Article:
The Department of Defense (DoD) and Department of Energy (DOE) need new, cost-effective technologies to comply with the proposed, more stringent Environmental Protection Agency (EPA) standards for particulate matter as small as 2.5 microns (PM2.5) for combination sources such as jet-engine test cells (JETCs), diesel engines, generators, incinerators and steam boilers.

The objective of this project is to develop and test a series of high-efficiency particulate filters based on ceramic-membrane-coated silicon carbide (SiC) monoliths. Specifically, these filters are to have: (1) approximately 99.9% soot removal with low change in pressure (ΔP) for diesel exhaust aftertreatment, up to two orders of magnitude better than current diesel filters; (2) greater than 99.9% particulate removal with modest ΔP for fixed sources (incinerator applications); and (3) greater than 99.99% particulate removal for removal of toxic particulates (chemical and biological agents).

Technical Approach

The project will be carried out in three phases to develop high performance filters that control pollutant emissions from combustion sources. These phases include (1) development and characterization of SiC monolith filters which will be operated in various modes, either for high-efficiency full-particulate- retention, passive catalytic regeneration or backpulse regeneration; (2) scale-up of filter construction, catalyst impregnation methods, and testing; and (3) single filter, slip-stream tests at selected DoD user sites. Three types of filter will be tested. The first is a backpulse-regenerable, compact, ceramic filter capable of reducing particulate concentrations to PM2.5 compliant levels. The second type has an oxidation catalyst deposited on and within the pore structure to simultaneously remove gaseous pollutants such as volatile organic compounds (VOCs) and carbon monoxide (CO). The third filter type has an oxidation catalyst for removal of organic particulate that will be deposited on the surface of the membrane coating. This catalyst will passively regenerate the filter by oxidizing the filtered particulates, thereby eliminating the need for backpulsing. Field tests will be conducted to demonstrate the efficacy of removing particulates, VOCs and CO from selected gas streams.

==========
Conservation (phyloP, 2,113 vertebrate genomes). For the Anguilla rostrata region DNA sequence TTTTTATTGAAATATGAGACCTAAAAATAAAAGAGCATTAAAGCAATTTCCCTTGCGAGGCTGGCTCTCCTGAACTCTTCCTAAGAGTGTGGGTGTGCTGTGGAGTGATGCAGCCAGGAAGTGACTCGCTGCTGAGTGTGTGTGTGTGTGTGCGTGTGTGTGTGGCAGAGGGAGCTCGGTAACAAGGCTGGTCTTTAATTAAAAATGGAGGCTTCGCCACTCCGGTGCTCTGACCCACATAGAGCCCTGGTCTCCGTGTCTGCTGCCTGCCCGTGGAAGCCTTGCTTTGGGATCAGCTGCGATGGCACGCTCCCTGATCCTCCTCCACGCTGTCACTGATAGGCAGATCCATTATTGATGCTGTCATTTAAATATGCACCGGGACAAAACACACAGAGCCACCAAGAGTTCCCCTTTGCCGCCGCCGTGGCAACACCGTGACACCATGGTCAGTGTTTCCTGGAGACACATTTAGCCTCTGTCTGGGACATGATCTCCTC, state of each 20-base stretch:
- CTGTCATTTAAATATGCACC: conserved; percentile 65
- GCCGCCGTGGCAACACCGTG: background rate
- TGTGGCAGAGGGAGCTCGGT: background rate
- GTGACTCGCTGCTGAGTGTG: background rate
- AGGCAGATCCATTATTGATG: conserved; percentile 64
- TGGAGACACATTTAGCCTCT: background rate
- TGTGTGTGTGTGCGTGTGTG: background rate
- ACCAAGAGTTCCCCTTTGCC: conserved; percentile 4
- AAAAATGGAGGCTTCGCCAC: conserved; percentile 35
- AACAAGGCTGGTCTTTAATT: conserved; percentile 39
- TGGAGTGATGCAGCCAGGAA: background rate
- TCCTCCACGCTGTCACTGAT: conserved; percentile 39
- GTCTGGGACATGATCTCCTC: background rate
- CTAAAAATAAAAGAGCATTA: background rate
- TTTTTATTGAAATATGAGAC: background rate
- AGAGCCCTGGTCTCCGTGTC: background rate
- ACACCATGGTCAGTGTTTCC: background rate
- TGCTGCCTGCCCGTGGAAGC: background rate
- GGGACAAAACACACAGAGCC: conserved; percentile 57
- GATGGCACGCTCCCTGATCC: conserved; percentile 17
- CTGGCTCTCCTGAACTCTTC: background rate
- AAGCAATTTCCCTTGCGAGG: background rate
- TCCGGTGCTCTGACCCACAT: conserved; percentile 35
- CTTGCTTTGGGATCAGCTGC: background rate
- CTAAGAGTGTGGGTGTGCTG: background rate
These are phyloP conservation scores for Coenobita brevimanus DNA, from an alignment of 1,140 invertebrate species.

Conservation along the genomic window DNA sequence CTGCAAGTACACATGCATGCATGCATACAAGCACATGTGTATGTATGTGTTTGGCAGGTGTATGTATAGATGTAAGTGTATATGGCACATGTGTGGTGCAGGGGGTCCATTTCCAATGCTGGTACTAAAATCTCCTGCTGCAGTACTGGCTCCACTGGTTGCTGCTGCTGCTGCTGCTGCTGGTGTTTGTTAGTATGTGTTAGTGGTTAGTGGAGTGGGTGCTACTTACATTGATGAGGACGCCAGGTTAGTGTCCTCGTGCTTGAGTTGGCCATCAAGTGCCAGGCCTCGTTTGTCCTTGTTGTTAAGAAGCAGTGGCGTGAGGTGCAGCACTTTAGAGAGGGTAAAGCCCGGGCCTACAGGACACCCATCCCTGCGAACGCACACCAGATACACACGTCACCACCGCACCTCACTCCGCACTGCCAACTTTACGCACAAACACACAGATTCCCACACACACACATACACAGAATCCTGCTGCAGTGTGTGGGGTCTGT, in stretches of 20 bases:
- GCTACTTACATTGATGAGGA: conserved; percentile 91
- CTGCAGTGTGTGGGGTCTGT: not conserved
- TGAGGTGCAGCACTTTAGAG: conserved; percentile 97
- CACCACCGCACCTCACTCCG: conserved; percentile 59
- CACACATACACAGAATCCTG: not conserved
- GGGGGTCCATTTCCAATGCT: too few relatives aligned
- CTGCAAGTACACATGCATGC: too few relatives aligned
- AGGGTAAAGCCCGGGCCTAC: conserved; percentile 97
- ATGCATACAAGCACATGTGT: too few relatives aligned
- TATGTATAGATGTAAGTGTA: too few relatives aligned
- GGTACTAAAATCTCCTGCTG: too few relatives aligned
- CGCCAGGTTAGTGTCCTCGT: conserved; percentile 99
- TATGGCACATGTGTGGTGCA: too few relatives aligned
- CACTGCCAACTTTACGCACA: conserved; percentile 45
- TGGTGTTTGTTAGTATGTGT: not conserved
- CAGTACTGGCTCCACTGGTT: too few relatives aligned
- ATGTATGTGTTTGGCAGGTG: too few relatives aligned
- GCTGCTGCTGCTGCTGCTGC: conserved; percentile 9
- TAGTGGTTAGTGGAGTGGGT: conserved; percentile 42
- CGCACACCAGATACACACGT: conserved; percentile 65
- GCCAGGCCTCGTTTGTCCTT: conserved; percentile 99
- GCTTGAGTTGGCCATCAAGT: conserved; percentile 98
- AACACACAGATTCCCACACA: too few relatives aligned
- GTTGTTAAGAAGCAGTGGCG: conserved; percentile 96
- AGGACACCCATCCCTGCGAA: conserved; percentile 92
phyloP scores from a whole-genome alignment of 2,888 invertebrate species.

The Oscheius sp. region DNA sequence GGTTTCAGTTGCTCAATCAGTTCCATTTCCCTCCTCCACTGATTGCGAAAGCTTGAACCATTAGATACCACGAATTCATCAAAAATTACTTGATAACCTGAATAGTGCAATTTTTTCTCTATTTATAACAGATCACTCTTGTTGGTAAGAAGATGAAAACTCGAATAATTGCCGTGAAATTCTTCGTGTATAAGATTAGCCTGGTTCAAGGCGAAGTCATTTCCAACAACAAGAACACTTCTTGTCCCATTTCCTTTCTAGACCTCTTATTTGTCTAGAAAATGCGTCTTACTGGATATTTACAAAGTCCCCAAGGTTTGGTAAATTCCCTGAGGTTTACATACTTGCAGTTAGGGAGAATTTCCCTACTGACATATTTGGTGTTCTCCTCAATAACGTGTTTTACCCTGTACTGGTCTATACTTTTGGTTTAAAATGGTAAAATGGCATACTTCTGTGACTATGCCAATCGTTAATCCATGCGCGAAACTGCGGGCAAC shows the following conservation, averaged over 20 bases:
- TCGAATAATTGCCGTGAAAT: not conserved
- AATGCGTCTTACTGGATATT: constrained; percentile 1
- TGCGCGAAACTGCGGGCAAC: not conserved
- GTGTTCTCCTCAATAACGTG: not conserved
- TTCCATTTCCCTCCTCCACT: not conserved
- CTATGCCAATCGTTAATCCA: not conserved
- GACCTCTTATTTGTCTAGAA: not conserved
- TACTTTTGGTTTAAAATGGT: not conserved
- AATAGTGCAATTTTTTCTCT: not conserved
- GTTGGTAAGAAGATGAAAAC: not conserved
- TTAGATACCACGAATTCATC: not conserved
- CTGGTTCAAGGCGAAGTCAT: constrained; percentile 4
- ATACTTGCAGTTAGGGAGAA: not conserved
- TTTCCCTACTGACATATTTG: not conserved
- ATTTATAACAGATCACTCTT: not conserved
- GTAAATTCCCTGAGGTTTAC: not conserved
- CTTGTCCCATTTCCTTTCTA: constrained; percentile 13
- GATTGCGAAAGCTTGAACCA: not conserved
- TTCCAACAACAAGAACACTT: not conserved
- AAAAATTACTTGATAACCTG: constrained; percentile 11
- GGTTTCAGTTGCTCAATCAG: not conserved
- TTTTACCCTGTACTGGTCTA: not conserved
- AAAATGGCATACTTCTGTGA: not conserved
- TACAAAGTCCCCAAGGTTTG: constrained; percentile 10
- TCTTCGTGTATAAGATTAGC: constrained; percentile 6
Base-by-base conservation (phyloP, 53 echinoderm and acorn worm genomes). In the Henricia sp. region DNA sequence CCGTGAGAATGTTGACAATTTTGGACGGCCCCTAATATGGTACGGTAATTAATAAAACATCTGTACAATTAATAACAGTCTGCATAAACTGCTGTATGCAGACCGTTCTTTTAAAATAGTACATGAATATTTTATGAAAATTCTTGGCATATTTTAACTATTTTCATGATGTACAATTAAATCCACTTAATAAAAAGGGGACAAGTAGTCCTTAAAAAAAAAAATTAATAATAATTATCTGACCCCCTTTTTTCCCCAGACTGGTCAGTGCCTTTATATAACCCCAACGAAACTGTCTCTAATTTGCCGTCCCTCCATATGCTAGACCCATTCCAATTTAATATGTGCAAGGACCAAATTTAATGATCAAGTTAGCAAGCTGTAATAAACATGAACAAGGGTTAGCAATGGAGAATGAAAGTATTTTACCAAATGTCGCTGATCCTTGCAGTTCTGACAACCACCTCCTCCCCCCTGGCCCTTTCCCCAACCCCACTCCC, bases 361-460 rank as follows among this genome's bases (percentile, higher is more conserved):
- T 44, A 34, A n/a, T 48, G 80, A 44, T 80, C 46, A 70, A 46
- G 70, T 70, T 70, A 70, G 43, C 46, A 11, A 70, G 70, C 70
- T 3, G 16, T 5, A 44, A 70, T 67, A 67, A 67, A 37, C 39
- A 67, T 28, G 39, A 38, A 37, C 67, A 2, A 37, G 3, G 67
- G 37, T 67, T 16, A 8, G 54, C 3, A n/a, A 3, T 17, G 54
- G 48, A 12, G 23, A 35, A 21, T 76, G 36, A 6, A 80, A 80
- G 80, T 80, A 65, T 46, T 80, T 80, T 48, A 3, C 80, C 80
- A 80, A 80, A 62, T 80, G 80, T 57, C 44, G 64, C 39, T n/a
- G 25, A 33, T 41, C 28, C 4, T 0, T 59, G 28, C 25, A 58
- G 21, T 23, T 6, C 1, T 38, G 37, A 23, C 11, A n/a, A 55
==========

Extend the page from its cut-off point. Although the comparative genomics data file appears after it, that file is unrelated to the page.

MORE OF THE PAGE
CeraMem has designed, procured, and installed equipment for the fabrication of prototype full size particulate filters. Membrane coating formulations and procedures as well as passageway cementing procedures were developed and full size filters have been produced with very high fine particulate retention capacity. Membrane-coated filter samples have been produced by this research team which have retentions exceeding 99.999%. This filter will remove particulate matter far in excess of the EPA-proposed standard for the year 2007 of 0.01 g/bhp-hr. CeraMem has developed concepts for a unique configuration of monolith diesel filters. A patent application for these concepts has been prepared and filed with the U.S. Patent and Trademark office.


The proposed filters will bring a unique combination of particulate removal capability, temperature resistance (900°C), and compactness. This very high efficiency and high temperature capability will allow various DoD sources to meet even the most stringent particulate emission regulations. The combination of catalytic oxidation processes addresses the need for filtration to treat organic vapor phase contaminants, CO, and organic particulate contaminants.